Small ship expedition cruise operator Captain Cook Cruises Fiji is emerging from the pandemic pause with renewed energy, new experiences, activities and a seven-night voyage.
Speaking exclusively with LATTE, Allison Haworth West, CEO of Captain Cook Cruises Fiji says the relaunch of tourism to the island nation this month provides an opportunity for Australians still wary of travelling long-haul with an “achievable destination” safeguarded by robust health and safety protocols.
“For the cruise sector, there’ll be people that won’t want to go on big ships anymore, but they might be interested in going on a smaller vessel, where their bedroom door comes to an outside deck and there’s outdoor dining and fresh air from the ocean, and warm temperatures.”
Haworth West, now the majority stakeholder in the company, alongside sister Jackie Haworth-Charlton, Senior Manager of Captain Cook Cruises Fiji, used the COVID-19 pause to assess the business and look at new opportunities.
Captain Cook Cruises Fiji’s primary product is the 63 room Reef Endeavor small ship. The vessel was designed for the tropics (originally built to sail out of Cairns to Lizard Island) and operates a series of three-, four-, seven- and 11-night voyages.
The company also operates a tall-ship day cruise from Port Denarau to the island of Tivau Island, which offers white-sand beaches and coral reefs for snorkelling and diving – experiences guests staying at Denarau and Nadi resorts won’t get on-site. Captain Cook Cruises Fiji (CCC Fiji) also operates Sunset Cruises aboard the Fiji One catamaran.
“When we went into COVID, we had a company that was doing really well. Everybody loves what we do, we have extreme loyalty (a 25% return rate), but I believe we were probably underselling ourselves in terms of the look and feel of our brand. So we had a refresh on the branding and the positioning.”
“And one of the things that I believe we’ve probably undersold ourselves on is our level of marine science activity,” Haworth West told LATTE.
“We have always carried marine biologists on board doing lectures and sustainability activities, conservation activities, and the like. And for years we’ve had an Ocean Ambassador program on every voyage, where our Ocean Ambassador crew member goes ashore and collects rubbish off the beach, weighs it, and logs it, and passengers can get involved too,” she explained.
Sitting on the board of Trustees of the Lizard Island Reef Research Foundation (part of the Australian Museum), Haworth-West clearly has a passion for marine science and conservation, and it’s those areas that Captain Cook Cruises Fiji is now looking to make a louder noise. Her interest has led to the creation of Captain Cook Cruises Fiji’s Citizen Scientist program aboard Reef Endeavor.
“We have projects for each of our cruises. We have our own naturalist onboard that provides passengers access to observations of species that have been made in each location by using iNaturalist, as well as the opportunity to upload their own observations and even discover a new species as a result.
“It’s really fantastic because it’s not that widely done in Fiji.”
Also at the beginning of COVID, Captain Cook Crusies Fiji started ramping up its coral planting initiative at Tivua Island. Now passengers can take part in the ‘Buy a Coral Build a Reef’ program.
A new 7-night itinerary to the lesser-visited Lau Group of islands trialed with the local market has proven a success. Most of Fiji’s marine tourism centres on the Mamanuca and Yasawa islands, and the Coral Coast, whereas the Lau Group is a remote chain of about 100 islands located midway between Fiji and Tonga. CCC Fiji introduced an 11-night voyage to the Lau islands nearly 10 years ago, but the abridged week-long version was developed during the pandemic to cater for the local Fijian market.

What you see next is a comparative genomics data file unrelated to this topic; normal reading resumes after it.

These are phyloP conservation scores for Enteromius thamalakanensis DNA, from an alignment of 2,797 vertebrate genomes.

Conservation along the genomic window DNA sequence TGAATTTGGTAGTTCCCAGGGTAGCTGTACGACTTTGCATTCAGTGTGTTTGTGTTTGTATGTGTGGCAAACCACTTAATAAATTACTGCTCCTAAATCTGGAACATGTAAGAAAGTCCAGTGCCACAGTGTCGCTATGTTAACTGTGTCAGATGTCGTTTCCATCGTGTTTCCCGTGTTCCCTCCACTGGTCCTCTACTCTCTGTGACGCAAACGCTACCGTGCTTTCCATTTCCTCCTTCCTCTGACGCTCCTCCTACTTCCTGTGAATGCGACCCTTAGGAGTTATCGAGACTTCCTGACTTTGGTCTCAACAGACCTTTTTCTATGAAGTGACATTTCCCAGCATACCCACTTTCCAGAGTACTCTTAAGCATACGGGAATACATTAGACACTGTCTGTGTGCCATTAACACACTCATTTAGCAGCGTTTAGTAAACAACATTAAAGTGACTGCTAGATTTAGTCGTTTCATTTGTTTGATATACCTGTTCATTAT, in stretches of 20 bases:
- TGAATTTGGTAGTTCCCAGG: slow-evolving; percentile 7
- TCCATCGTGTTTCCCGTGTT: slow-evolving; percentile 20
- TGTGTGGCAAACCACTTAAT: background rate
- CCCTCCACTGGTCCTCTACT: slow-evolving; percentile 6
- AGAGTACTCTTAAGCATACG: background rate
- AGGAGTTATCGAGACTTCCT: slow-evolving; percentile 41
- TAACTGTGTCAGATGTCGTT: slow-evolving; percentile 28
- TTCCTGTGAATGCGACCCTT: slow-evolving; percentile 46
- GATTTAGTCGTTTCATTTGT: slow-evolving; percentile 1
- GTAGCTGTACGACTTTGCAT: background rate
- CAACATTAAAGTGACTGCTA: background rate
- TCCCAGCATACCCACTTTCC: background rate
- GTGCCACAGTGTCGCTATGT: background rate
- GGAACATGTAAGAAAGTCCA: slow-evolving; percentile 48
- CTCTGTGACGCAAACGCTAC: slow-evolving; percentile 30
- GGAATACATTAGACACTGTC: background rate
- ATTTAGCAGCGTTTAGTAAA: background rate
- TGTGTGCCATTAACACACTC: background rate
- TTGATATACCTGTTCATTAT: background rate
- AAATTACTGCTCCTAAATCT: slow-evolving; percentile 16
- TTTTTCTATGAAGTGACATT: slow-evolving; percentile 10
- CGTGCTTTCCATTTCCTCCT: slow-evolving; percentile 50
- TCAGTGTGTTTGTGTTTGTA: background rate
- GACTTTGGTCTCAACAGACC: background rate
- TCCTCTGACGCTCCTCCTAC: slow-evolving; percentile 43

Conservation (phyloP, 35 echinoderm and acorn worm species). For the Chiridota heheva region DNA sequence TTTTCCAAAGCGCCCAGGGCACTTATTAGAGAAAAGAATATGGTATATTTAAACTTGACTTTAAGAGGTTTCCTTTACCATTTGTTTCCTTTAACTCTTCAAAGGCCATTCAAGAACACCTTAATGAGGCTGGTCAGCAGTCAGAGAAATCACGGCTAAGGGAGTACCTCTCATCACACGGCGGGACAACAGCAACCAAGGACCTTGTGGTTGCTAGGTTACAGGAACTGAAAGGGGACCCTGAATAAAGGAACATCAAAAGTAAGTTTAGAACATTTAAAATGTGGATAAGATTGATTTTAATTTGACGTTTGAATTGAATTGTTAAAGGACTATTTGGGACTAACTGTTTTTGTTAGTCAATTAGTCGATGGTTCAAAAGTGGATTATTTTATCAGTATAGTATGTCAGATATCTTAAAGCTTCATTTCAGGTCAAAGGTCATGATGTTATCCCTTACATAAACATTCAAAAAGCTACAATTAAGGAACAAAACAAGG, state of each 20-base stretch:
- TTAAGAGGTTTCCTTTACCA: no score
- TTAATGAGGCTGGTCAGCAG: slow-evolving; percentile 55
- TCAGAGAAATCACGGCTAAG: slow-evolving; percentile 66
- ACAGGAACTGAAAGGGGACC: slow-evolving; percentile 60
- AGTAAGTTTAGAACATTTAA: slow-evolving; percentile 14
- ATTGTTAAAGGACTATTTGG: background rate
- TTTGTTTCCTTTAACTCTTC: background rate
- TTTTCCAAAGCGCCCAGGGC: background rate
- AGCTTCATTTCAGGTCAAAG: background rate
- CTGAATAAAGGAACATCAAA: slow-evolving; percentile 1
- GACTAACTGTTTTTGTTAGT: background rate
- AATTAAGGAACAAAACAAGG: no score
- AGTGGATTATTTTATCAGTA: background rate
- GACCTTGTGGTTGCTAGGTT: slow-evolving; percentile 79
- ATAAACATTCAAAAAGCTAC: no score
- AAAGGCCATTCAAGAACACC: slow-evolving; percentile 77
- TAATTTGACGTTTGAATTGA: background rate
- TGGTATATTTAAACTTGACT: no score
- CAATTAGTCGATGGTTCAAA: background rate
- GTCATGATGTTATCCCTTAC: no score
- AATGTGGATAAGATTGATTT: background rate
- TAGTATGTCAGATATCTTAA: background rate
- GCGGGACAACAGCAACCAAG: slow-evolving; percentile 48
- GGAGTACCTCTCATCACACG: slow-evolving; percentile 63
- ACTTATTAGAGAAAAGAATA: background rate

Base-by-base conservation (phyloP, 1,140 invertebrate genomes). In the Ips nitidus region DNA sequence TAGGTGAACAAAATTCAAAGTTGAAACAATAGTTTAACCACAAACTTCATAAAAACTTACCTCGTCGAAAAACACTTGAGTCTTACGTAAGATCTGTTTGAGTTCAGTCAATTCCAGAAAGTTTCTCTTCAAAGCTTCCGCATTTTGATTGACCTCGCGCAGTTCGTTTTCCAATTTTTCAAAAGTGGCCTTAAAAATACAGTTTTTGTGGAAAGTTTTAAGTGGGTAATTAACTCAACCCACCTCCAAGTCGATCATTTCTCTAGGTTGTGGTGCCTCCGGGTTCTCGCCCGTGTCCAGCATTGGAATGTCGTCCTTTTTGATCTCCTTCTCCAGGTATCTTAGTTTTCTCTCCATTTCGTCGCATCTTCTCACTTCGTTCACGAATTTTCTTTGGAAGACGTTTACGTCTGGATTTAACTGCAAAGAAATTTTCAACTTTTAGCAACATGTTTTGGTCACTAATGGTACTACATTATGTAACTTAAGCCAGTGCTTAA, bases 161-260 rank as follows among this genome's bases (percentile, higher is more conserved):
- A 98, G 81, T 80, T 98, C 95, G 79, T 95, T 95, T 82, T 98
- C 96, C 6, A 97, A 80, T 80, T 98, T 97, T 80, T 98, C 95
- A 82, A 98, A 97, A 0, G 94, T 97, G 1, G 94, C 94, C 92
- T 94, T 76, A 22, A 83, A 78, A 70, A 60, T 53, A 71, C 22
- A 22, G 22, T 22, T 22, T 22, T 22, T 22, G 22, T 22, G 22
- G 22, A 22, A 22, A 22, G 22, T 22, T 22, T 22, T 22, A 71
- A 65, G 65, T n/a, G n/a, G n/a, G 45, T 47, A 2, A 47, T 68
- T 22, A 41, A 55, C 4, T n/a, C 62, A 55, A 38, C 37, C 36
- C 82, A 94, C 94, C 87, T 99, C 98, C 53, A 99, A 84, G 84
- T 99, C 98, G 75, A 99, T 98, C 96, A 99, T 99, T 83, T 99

“During the pandemic, the break of international visitors saw the people of Fiji doing their own local tourism, and our Lau cruise filled up. Fijians were aware just how beautiful it is there, and they all wanted to go.”
“There are no planes, no hotels. Just a couple of guest houses or people renting out rooms. There’s basically no tourism infrastructure and some parts are largely unexplored there,” Haworth West said.
Following a number of successful departures, Howarth said the optimised itinerary would be maintained with a handful of departures throughout 2022. The first of which is scheduled for next month – with expert onboard lecturer Professor Kris Helgen, Chief Scientist and Director of the Australian Museum Research Institute – and another sailing has recently been confirmed for 1-8 February 2022, plus more through 2022 and 2023.
Building to its already extensive list of guest activities (snorkelling, diving, hiking, village tours, school visits, underwater caves, etc) the company has introduced Ocean Swimming as a new activity. Haworth-West says ocean swimming has become a favourite activity of many during the pandemic. Those keen, can done their togs for either a 1 or 2km swim in the morning when waters are calmer, supported by crew in tenders. Haworth West insists the waters are safe.
“Fiji’s Reef sharks are well fed,” she quipped.
Concluding, Haworth West told LATTE, “Whether it’s day cruises or overnight, they all fit into the desires of the modern traveller because it’s all about experience. It’s all about leave feeling different. It’s about having an active holiday, but also having the chance to relax, cultural immersion, beautiful scenery, off the beaten path and remote destinations.”
Reef Endeavour returns to Fiji this weekend having just delivered seafarers home to Kiribati after being stranded in Fiji for a year. Her first voyage for international visitors since the pandemic is scheduled for 24 December.